A new analysis of the American Freshman Survey, which has accumulated data for the past 47 years from 9 million young adults, reveals that college students are more likely than ever to call themselves gifted and driven to succeed, even though their test scores and time spent studying are decreasing.
Psychologist Jean Twenge, the lead author of the analysis, is also the author of a study showing that the tendency toward narcissism in students is up 30 percent in the last thirty-odd years.
This data is not unexpected. I have been writing a great deal over the past few years about the toxic psychological impact of media and technology on children, adolescents and young adults, particularly as it regards turning them into faux celebrities—the equivalent of lead actors in their own fictionalized life stories.
In my experience, American youth have a real self esteem problem: they have too damned much of it. In my experience, young people who have nothing to prove, don’t attempt to prove anything.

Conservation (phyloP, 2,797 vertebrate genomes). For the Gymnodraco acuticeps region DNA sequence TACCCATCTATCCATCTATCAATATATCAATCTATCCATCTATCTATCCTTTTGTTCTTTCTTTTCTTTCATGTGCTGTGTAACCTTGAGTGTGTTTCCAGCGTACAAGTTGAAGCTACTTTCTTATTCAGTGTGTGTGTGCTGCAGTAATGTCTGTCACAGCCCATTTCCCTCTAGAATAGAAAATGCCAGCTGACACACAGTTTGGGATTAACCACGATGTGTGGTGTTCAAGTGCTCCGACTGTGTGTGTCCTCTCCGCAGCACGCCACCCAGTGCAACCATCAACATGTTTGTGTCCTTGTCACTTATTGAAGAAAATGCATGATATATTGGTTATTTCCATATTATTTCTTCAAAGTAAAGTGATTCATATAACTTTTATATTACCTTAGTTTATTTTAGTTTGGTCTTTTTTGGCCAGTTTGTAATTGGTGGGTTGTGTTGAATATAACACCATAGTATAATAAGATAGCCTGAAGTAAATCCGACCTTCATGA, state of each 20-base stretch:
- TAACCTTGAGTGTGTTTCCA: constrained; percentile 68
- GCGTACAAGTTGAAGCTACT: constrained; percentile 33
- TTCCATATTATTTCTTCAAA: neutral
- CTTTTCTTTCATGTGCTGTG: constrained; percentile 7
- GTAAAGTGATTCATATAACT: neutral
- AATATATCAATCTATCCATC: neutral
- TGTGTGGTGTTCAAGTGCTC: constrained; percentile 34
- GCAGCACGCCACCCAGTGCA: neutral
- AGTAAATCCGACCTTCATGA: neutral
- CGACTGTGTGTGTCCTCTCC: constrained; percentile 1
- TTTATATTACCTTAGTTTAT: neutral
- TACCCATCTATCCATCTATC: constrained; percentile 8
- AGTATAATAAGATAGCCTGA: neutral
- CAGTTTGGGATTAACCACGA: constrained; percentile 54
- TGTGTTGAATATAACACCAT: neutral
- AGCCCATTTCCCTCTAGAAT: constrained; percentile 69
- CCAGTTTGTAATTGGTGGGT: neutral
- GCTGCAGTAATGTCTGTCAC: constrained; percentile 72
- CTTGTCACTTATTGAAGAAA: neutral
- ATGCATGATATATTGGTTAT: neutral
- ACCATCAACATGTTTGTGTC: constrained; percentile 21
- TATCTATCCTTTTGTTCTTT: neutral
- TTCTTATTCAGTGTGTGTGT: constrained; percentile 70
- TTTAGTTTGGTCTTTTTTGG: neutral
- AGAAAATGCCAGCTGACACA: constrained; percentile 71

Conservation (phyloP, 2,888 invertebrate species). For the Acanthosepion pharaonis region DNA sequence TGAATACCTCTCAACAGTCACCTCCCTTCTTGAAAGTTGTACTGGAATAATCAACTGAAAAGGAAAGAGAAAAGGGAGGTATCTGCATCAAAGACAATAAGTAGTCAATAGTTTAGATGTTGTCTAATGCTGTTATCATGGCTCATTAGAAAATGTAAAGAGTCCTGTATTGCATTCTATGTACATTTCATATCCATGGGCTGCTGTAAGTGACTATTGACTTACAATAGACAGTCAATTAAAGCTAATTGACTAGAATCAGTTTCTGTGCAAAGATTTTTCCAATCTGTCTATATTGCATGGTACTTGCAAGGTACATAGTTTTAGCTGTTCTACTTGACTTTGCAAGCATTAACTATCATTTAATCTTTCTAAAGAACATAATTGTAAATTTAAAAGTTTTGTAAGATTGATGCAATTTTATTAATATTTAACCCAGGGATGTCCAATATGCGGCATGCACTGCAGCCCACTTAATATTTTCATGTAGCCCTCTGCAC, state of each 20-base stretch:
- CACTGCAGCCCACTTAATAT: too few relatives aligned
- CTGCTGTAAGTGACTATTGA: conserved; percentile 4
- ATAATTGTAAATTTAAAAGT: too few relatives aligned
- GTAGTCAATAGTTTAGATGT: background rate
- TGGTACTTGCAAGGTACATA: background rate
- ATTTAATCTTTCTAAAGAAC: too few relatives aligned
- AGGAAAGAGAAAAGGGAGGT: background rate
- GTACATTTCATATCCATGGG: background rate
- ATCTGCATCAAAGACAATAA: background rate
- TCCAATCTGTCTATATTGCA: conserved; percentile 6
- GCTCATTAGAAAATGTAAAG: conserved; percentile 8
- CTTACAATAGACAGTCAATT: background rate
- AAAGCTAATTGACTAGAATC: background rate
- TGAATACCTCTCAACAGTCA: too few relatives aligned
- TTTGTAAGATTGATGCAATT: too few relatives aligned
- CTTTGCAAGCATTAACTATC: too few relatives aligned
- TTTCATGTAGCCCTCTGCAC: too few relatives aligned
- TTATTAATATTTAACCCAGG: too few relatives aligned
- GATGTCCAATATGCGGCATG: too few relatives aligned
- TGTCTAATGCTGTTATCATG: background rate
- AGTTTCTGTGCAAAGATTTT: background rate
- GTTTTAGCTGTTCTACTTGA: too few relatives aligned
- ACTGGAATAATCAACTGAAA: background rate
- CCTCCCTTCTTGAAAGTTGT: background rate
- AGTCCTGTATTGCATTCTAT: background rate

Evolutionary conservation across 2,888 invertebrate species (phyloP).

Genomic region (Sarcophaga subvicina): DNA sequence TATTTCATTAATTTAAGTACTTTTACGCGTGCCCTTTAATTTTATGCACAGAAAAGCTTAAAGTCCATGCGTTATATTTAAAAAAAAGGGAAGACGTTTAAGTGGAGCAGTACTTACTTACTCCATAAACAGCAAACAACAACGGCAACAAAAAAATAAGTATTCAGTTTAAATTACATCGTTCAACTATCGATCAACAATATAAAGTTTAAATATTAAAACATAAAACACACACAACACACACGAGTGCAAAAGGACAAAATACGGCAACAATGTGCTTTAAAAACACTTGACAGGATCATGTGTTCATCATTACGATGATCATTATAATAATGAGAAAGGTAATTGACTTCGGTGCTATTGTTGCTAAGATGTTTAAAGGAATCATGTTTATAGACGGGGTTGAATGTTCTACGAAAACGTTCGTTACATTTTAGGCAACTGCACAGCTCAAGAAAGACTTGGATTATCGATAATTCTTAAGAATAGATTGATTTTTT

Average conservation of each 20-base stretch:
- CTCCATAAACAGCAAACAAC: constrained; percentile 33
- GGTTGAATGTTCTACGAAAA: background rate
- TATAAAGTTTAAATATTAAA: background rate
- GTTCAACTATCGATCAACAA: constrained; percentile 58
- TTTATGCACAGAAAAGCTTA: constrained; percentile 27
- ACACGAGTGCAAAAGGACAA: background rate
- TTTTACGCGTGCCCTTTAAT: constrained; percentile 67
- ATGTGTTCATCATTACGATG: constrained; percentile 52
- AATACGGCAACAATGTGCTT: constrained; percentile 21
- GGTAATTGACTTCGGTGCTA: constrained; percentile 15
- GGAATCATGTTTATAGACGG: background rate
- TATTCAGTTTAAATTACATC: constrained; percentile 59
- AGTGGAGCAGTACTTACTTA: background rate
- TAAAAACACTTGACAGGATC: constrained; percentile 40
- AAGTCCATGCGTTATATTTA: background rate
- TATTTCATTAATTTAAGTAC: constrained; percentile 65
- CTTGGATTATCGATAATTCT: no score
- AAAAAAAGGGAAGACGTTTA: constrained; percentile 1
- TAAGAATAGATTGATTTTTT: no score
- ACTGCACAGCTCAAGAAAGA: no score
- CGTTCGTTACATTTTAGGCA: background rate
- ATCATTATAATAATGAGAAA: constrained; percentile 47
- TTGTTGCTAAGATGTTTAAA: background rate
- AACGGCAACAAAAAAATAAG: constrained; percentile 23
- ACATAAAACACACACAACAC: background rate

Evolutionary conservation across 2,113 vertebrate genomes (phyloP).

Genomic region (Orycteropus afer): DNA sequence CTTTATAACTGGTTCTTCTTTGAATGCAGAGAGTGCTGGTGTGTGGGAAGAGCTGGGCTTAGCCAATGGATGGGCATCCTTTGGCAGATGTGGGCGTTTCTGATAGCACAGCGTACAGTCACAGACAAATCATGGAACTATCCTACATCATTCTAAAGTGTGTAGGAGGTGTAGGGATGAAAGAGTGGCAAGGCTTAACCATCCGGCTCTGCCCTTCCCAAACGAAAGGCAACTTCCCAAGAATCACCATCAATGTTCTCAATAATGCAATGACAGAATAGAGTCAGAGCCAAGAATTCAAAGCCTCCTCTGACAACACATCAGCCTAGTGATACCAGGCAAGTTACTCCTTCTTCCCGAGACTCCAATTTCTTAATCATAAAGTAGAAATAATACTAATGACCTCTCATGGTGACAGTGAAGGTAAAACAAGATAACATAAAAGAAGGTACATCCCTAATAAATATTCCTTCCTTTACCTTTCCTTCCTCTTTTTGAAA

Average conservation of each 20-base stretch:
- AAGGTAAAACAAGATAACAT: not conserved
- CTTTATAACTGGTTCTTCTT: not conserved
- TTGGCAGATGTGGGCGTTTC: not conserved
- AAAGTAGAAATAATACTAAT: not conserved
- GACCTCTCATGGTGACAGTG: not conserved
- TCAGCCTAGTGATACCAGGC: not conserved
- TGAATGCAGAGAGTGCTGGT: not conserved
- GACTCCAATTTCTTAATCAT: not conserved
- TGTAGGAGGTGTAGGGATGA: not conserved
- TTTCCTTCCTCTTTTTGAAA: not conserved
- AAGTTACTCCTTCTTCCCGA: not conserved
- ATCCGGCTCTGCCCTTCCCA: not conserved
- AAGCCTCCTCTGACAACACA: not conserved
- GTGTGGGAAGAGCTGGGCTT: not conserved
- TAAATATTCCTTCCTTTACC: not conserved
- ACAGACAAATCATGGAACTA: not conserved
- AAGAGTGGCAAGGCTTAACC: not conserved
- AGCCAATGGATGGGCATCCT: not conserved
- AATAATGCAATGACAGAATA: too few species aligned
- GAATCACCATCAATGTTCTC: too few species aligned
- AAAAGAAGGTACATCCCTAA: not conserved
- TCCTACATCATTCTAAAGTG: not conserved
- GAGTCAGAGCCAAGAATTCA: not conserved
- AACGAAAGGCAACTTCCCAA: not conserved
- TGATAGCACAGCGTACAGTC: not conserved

I don’t know from whence came this notion that young people who believe that they are each God’s greatest creation will be better workers, better spouses and better parents. Most of the time they are self-important little pricks who think the world owes them a living for gracing it with their presence.
I can still remember 50 cocky little bastards who showed up at Fort Benning in the summer of 1982. By fall, we were down to about 35 young men who were first revealed to be weak and pathetic; then, only after being beaten down, were they built up into warriors.
Nothing improves performance like a sense of profound necessity. America’s princes and princesses know nothing of necessity and expect nothing but praise. They are in for a rude awakening.